“Burn down your cities and leave our farms, and your cities will spring up again as if by magic; but destroy our farms and the grass will grow in the streets of every city in the country.” William Jennings Bryan

Tuesday, December 13, 2011

December 13, 2011

The fall and the coming of winter with ever shortening days and morning frosts bring a slower pace of life here. The anxious hurry of survival is replaced by the preparation of dormancy. And that comes so slowly that it is hardly noticed until it has happened.

It seems that it wasn’t too many days ago that the constellation Orion was barely visible above the eastern tree line an hour before the late August daybreak  Now, with the earth’s backward leaning, it is prominent in the southern night sky, overseeing the coming of colder days.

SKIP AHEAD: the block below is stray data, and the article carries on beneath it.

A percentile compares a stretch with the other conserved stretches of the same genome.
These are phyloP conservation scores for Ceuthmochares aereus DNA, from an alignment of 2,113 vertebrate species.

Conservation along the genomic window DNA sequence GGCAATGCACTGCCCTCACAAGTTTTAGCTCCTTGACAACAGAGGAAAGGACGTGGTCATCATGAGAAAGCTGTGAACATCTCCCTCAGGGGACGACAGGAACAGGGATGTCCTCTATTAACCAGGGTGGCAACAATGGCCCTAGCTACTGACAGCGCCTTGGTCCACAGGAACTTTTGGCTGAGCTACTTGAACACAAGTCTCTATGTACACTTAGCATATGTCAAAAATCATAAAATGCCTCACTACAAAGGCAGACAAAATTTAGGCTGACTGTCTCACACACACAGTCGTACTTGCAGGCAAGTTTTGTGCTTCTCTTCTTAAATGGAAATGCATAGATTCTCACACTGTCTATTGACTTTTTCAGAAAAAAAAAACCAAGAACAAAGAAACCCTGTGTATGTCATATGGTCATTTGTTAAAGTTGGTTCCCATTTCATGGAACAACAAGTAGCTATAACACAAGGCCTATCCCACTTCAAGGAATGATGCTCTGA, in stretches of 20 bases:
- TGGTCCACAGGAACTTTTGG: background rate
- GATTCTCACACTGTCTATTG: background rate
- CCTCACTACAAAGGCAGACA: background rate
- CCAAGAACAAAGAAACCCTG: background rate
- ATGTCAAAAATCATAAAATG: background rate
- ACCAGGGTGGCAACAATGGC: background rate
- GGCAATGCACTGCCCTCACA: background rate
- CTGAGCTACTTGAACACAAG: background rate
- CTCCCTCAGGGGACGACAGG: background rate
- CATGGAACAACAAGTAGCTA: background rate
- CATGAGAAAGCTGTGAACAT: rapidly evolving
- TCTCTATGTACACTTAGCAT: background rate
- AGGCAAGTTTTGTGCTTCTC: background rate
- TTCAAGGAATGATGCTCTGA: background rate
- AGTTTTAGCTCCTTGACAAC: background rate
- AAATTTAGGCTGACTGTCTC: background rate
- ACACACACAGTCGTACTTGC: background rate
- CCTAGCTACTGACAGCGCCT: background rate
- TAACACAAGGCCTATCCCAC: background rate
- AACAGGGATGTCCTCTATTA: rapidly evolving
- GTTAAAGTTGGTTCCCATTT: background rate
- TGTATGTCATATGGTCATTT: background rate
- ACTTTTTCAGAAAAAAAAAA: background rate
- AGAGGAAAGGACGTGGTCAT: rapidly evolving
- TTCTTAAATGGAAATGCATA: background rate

Since Augusts’ last days, the horses and the goats thin summer hair has grown out into thick mats of fur that shed water and hold body heat. The chickens have for the most part finished molting, dropping faded, tattered year old feathers for new, glossed and colorful ones. The bees have stopped sending out foragers to find pollen and nectar. They have joined together around the queen to form a single working organism that just days ago was an organized confusion of many thousands. In clustered formation, they generate body heat to protect the queen through the winter, moving through the frames surviving on stored honey.

I too have made changes. I have gained some weight- a combination of slowing down and the naturalness of storing reserves throughout my body. My hair has thickened. My skin, especially the exposed skin on my hands, has dried and hardened so to lose some sensitivity to the cold. All this too, has happened almost unnoticed, taking months to come about.

These are only a few of the things I have seen come winter around the farm.

Once again, I am fascinated how seasons cause us and everything else to change long before change is needed. It’s as if someone is looking out for us….

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